200 202 CEREALS AND PULSES exist. For germination of moth bean a temperature of c C is optimal. Vegetative development starts slowly. Moth bean is predominantly selfpollinated and takes days after sowing to mature. It effectively nodulates with Bradyrhizobium strains from the cowpea crossinoculation group. Ecology In India moth bean is the most drought-resistant pulse crop and particularly cultivated in hot, arid to semi-arid regions. For optimum production it requires an average temperature of C, but it withstands daytime temperatures up to 45 C. In India moth bean is grown from sea-level up to an altitude of 1300 m. Moth bean thrives with a welldistributed annual rainfall of mm, but it is also grown successfully in areas with as low as mm annual rainfall. Even with as little as mm in 3-4 showers during the growing period, some yield can be obtained. Moth bean is a quantitative short-day plant, but day-neutral types are also known. It grows on many soil types but is particularly suitable for dry light sandy soils. It does not tolerate waterlogging. Some degree of salinity and a wide ph range (3.5-10) are tolerated. Management Moth bean is propagated by seed; the 1000-seed weight is g. It should be sown on a well-prepared seedbed. Moth bean is usually broadcast, at a seed rate of kg/ha when grown for seed as a sole crop and 7-34 kg/ha when grown for forage. When sown in rows the seed rate is 2-5 kg/ha for pure stands; it is sown in rows cm apart at a depth of cm. When grown as a rainfed crop in arid regions best results were obtained in India by planting equal amounts of early and late types in alternate rows. Moth bean is frequently sown towards the end of the rainy season and grown on residual soil moisture. Weed control is important until a full canopy has developed. Irrigation and fertilizer applications are rare. In India moth bean is grown as a sole crop or intercropped with pearl millet, sorghum or other cereals, occasionally with pulses. It is grown as a green manure in rotation with cotton. The most important diseases of moth bean are mung bean yellow mosaic virus (MYMV) transmitted by white fly (Bemisia tabaci), and root rot and seedling blight caused by Macrophomina phaseolina, which is soil- and seed-borne. Cultivars resistant to yellow mosaic are available; some cultivars are moderately resistant to Macrophomina phaseolina. Moth bean is also affected by nematodes, especially Meloidoigyne incognita. It is parasitized by several Striga species. Bruchids (Callosobruchus spp.) feed on the seed during storage. Plants are difficult to harvest with a mower because of the prostrate branches. They are usually cut with a sickle, left to dry for one week, then threshed and winnowed. Average seed yields of moth bean are only kg/ha, although in the United States and Australia experimental seed yields of up to 2600 kg/ha have been obtained. Yield of green matter for forage is t/ha and of hay t/ha. Genetic resources and breeding The largest germplasm collection of moth bean is at the National Bureau of Plant Genetic Resources (NBPGR), New Delhi, India, where more than 1000 accessions are held. Smaller collections are available in the United States (USDA Southern Regional Plant Introduction Station, Griffin, Georgia, 56 accessions), Kenya (National Genebank of Kenya, Crop Plant Genetic Resources Centre, Kikuyu, 47 accessions) and the Russian Federation (N.I. Vavilov All- Russian Scientific Research Institute of Plant Industry, St. Petersburg, 56 accessions). Increased efforts in germplasm collection, characterization, evaluation and preservation are recommended. Improved moth bean cultivars have been developed and released in India, e.g. 'RMO-40', 'RMO-225', 'RMO-257', 'RMO-435' and 'Jwala'. Genetic transformation of moth bean has been achieved using particle bombardment or Agrobacterium-mediated transfer. Prospects Moth bean is considered to be one of the most drought-tolerant pulse crops, but its spreading habit, which makes harvesting difficult, and the lack of information on its potential and on appropriate management practices limits its spread and use. Although recorded from various countries, it has not become important in tropical Africa. It could, however, increase production of food and forage in arid and semi-arid regions, and protect the soil against erosion. The ecological limits, optimal cultivation practices and most appropriate cultivars should be investigated. Priorities for breeding include the development of erect, early maturing types, resistance to diseases and high nutritional quality of the seed. Major references Kay, 1979; Narain, Singh & Kumar, 2000; Negi, Boora & Khetarpaul, 2001; Thulin, 1983; van Oers, 1989a. Other references Bogdan, 1977; Hanelt & Institute of Plant Genetics and Crop Plant Research (Editors), 2001; Kamble et al., 2003;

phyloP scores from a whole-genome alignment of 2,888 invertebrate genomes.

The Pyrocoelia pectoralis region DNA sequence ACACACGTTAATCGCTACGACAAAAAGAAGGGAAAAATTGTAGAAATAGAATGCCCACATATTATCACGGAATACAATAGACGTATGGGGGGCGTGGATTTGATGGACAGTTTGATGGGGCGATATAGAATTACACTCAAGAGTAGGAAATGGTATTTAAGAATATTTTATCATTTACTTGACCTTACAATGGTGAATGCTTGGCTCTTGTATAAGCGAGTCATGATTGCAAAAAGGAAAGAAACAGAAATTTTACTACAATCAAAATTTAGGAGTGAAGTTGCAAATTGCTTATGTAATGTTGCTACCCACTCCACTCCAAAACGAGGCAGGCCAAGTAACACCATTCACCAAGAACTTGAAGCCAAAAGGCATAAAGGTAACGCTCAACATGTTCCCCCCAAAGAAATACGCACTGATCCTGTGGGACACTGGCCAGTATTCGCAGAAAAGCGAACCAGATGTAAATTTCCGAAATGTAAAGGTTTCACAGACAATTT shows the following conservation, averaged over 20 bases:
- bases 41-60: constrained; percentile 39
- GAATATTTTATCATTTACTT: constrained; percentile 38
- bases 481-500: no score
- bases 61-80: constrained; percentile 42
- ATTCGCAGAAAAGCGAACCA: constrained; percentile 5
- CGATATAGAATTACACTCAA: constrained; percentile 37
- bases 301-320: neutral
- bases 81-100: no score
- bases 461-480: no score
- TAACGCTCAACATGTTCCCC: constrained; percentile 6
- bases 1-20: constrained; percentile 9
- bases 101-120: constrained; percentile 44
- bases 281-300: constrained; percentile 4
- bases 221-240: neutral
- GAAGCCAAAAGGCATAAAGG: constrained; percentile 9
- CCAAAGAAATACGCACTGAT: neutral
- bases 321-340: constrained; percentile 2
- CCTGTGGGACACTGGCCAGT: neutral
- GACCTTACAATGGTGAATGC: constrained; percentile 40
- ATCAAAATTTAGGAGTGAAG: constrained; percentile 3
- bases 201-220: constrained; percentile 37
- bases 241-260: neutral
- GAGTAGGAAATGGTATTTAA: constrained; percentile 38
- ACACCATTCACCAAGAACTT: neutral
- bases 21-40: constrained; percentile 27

201 VlGNA 203 Kathju et al., 2003; Khatri, 2004; National Academy of Sciences, 1979; Nimkar, Mandwe & Dudhe, 2005; Rathore, 2001; Thulin, 1993; USDA, Sources of illustration van Oers, 1989a. Authors M. Brink & P.C.M. Jansen Based on PROSEA 1: Pulses. VlGNAADENANTHA (G.Mey.) Maréchal, Mascherpa & Stainier Protologue Taxon 27: 202 (1978). Family Papilionaceae (Leguminosae - Papilionoideae, Fabaceae) Chromosome number 2n = 22 Synonyms Phaseolus adenanthus G.Mey. (1818). Vernacular names Wild bean (En). Pois marron (Fr). Fava caranguejo (Po). Origin and geographic distribution Vigna adenantha most probably originated from the Neotropics, where it has its greatest variability. It is distributed pantropically and is occasionally cultivated. In tropical Africa it occurs in most countries, but it has not been recorded from Ethiopia, Namibia, Botswana, Zambia, Zimbabwe or Mozambique. In the Indian Ocean islands it is found in Madagascar, the Seychelles and Réunion. Uses The green pods and ripe seeds of Vigna adenantha are eaten as emergency food. In Liberia the plant is or has been cultivated for its edible tuberous roots, which are cooked and eaten. The tuberous roots are also eaten in times of food scarcity in India. Cattle in Sudan browse the plant. In Nigeria a decoction of the whole plant is used as a medicine for gonorrhoea, and mixed with rice water to treat diabetes. With its large pink and white flowers which turn yellow with age, Vigna adenantha may be grown as an ornamental climber. Properties In tropical America Vigna adenantha provides a good forage containing 17.4% crude protein and 0.18% P. Botany Perennial climbing herb up to 4 m long, with tuberous roots; stem twining, glabrous or sparsely hairy, rooting at the lower nodes. Leaves alternate, 3-foliolate; stipules oblong-ovate, 3-6 mm long, base slightly cordate, apex acute, conspicuously veined; petiole 1-14 cm long, rachis cm long; petiolules 3-4 mm long, hairy; leaflets ovate to rhombic, lateral ones slightly asymmetric, (2.5-)5-10(- 14) cm x (1.5-) (-8) cm, base rounded or truncate, apex obtuse to acute, sparsely appressed-hairy on both sides, venation reticulate. Inflorescence an axillary false raceme 5-30 cm long, 6-12-flowered; peduncle up to 25 cm long, rachis 2-7 cm long. Flowers bisexual, papilionaceous; pedicel 2-3 mm long, with ovate-oblong bracteoles 3 4 mm x 2 mm; calyx with tube 3-4 mm long, the 3 lower lobes falcate or narrowly oblong, 3-5 mm long, the upper pair fused into a short, bifid lip, sparsely pubescent; corolla with almost circular standard, cm x cm, rose or white with green veins and a green basal eye surrounded by violet-purple inside, wings c. 3 cm long, white-tinged violet, green and yellow at the base, keel c. 5 cm long, with a long beak, spirally incurved for about 3 turns, white to violet-blue; stamens 10, 9 fused but upper one free; ovary superior, appressed-hairy, style slender, strongly curved. Fruit an oblong pod 7-15 cm x cm, slightly curved, flattened, glabrous or slightly hairy, 9-15-seeded. Seeds reniform, mm x mm x2.5 5 mm, dark reddish brown; hilum central, small, white. Vigna comprises about 80 species and occurs throughout the tropics. However, studies of the embryological characters indicate that Vigna adenantha is possibly better classified in the genus Phaseolus. The seed has a large cavity between the cotyledons which enables it to float, and the distribution pattern of the species indicates that seeds are sometimes dispersed by sea water. Ecology Vigna adenantha is found in humid or swampy locations, along the sea shore and rivers, and in cultivated and disturbed areas at low altitudes. Vigna adenantha is a short-day plant. Management For uniform and faster germination, seeds need scarification. Genetic resources and breeding The Centro Internacional de Agricultura Tropical (CIAT), Cali, Colombia holds 143 accessions of Vigna adenantha. In tropical Africa the International Institute of Tropical Agriculture (IITA), Ibadan, Nigeria, holds 18 accessions. Vigna adenantha is widespread pantropically and is not in danger of genetic erosion. Prospects Vigna adenantha will remain of minor importance as an emergency food. More research is needed to evaluate its potential as food, forage, medicinal and ornamental crop. Major references Burkill, 1995; du Puy et al., 2002; Faigón Soverna, Galati & Hoc, 2003; Gillett et al., 1971; Hanelt & Institute of Plant Genetics and Crop Plant Research (Editors),